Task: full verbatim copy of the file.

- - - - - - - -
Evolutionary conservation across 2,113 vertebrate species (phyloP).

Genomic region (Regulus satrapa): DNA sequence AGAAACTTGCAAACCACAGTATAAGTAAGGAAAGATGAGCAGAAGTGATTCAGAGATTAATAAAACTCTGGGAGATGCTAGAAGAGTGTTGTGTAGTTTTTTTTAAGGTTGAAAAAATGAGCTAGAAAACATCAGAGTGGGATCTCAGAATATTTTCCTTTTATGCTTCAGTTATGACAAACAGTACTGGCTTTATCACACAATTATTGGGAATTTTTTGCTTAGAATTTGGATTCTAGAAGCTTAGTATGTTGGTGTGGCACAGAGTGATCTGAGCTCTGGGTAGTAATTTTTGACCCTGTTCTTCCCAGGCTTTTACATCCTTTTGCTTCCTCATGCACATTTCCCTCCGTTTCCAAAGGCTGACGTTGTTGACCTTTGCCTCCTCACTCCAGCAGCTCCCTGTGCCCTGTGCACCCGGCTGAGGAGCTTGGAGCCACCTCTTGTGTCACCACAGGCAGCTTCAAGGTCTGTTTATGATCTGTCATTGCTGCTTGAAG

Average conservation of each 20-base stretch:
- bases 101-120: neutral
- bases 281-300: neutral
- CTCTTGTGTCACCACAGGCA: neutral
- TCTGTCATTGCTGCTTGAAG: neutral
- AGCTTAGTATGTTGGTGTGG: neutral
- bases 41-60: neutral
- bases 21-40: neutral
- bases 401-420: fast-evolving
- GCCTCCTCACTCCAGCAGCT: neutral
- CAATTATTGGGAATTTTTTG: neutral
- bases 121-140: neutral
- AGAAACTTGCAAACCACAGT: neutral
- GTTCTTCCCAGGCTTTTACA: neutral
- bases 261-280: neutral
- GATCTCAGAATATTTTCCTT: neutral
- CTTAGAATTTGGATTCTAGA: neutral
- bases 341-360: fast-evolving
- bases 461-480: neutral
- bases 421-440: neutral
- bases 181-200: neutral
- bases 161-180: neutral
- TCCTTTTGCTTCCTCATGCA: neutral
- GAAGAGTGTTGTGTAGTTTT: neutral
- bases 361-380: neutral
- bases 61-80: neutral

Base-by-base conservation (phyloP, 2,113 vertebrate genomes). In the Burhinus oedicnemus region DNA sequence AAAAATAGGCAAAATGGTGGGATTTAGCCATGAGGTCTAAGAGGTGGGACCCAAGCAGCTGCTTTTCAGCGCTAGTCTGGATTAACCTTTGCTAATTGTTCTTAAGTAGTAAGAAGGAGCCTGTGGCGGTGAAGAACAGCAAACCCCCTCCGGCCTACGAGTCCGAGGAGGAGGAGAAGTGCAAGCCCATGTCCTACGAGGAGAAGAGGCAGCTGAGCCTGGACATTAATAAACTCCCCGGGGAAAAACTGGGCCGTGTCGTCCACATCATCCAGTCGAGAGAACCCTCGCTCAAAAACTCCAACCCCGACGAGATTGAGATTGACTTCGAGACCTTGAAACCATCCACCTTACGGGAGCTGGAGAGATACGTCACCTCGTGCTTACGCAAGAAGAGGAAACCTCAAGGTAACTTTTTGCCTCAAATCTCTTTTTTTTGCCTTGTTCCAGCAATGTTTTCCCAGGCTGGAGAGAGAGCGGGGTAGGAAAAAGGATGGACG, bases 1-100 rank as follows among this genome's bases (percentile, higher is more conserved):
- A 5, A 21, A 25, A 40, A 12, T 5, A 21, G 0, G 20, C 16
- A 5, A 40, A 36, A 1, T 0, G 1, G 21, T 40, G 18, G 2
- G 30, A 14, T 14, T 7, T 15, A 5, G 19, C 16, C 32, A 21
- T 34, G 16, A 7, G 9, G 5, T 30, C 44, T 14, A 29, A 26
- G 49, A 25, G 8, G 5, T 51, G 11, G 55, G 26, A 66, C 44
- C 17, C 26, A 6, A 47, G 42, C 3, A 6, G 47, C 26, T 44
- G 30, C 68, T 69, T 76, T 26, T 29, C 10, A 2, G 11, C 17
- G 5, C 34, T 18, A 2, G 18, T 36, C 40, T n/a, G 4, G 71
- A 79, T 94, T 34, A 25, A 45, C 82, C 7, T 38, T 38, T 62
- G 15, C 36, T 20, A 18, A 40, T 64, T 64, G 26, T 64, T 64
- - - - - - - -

Evolutionary conservation across 2,113 vertebrate species (phyloP).

Genomic region (Regulus satrapa): DNA sequence AGAAACTTGCAAACCACAGTATAAGTAAGGAAAGATGAGCAGAAGTGATTCAGAGATTAATAAAACTCTGGGAGATGCTAGAAGAGTGTTGTGTAGTTTTTTTTAAGGTTGAAAAAATGAGCTAGAAAACATCAGAGTGGGATCTCAGAATATTTTCCTTTTATGCTTCAGTTATGACAAACAGTACTGGCTTTATCACACAATTATTGGGAATTTTTTGCTTAGAATTTGGATTCTAGAAGCTTAGTATGTTGGTGTGGCACAGAGTGATCTGAGCTCTGGGTAGTAATTTTTGACCCTGTTCTTCCCAGGCTTTTACATCCTTTTGCTTCCTCATGCACATTTCCCTCCGTTTCCAAAGGCTGACGTTGTTGACCTTTGCCTCCTCACTCCAGCAGCTCCCTGTGCCCTGTGCACCCGGCTGAGGAGCTTGGAGCCACCTCTTGTGTCACCACAGGCAGCTTCAAGGTCTGTTTATGATCTGTCATTGCTGCTTGAAG

Average conservation of each 20-base stretch:
- bases 101-120: neutral
- bases 281-300: neutral
- CTCTTGTGTCACCACAGGCA: neutral
- TCTGTCATTGCTGCTTGAAG: neutral
- AGCTTAGTATGTTGGTGTGG: neutral
- bases 41-60: neutral
- bases 21-40: neutral
- bases 401-420: fast-evolving
- GCCTCCTCACTCCAGCAGCT: neutral
- CAATTATTGGGAATTTTTTG: neutral
- bases 121-140: neutral
- AGAAACTTGCAAACCACAGT: neutral
- GTTCTTCCCAGGCTTTTACA: neutral
- bases 261-280: neutral
- GATCTCAGAATATTTTCCTT: neutral
- CTTAGAATTTGGATTCTAGA: neutral
- bases 341-360: fast-evolving
- bases 461-480: neutral
- bases 421-440: neutral
- bases 181-200: neutral
- bases 161-180: neutral
- TCCTTTTGCTTCCTCATGCA: neutral
- GAAGAGTGTTGTGTAGTTTT: neutral
- bases 361-380: neutral
- bases 61-80: neutral

Base-by-base conservation (phyloP, 2,113 vertebrate genomes). In the Burhinus oedicnemus region DNA sequence AAAAATAGGCAAAATGGTGGGATTTAGCCATGAGGTCTAAGAGGTGGGACCCAAGCAGCTGCTTTTCAGCGCTAGTCTGGATTAACCTTTGCTAATTGTTCTTAAGTAGTAAGAAGGAGCCTGTGGCGGTGAAGAACAGCAAACCCCCTCCGGCCTACGAGTCCGAGGAGGAGGAGAAGTGCAAGCCCATGTCCTACGAGGAGAAGAGGCAGCTGAGCCTGGACATTAATAAACTCCCCGGGGAAAAACTGGGCCGTGTCGTCCACATCATCCAGTCGAGAGAACCCTCGCTCAAAAACTCCAACCCCGACGAGATTGAGATTGACTTCGAGACCTTGAAACCATCCACCTTACGGGAGCTGGAGAGATACGTCACCTCGTGCTTACGCAAGAAGAGGAAACCTCAAGGTAACTTTTTGCCTCAAATCTCTTTTTTTTGCCTTGTTCCAGCAATGTTTTCCCAGGCTGGAGAGAGAGCGGGGTAGGAAAAAGGATGGACG, bases 1-100 rank as follows among this genome's bases (percentile, higher is more conserved):
- A 5, A 21, A 25, A 40, A 12, T 5, A 21, G 0, G 20, C 16
- A 5, A 40, A 36, A 1, T 0, G 1, G 21, T 40, G 18, G 2
- G 30, A 14, T 14, T 7, T 15, A 5, G 19, C 16, C 32, A 21
- T 34, G 16, A 7, G 9, G 5, T 30, C 44, T 14, A 29, A 26
- G 49, A 25, G 8, G 5, T 51, G 11, G 55, G 26, A 66, C 44
- C 17, C 26, A 6, A 47, G 42, C 3, A 6, G 47, C 26, T 44
- G 30, C 68, T 69, T 76, T 26, T 29, C 10, A 2, G 11, C 17
- G 5, C 34, T 18, A 2, G 18, T 36, C 40, T n/a, G 4, G 71
- A 79, T 94, T 34, A 25, A 45, C 82, C 7, T 38, T 38, T 62
- G 15, C 36, T 20, A 18, A 40, T 64, T 64, G 26, T 64, T 64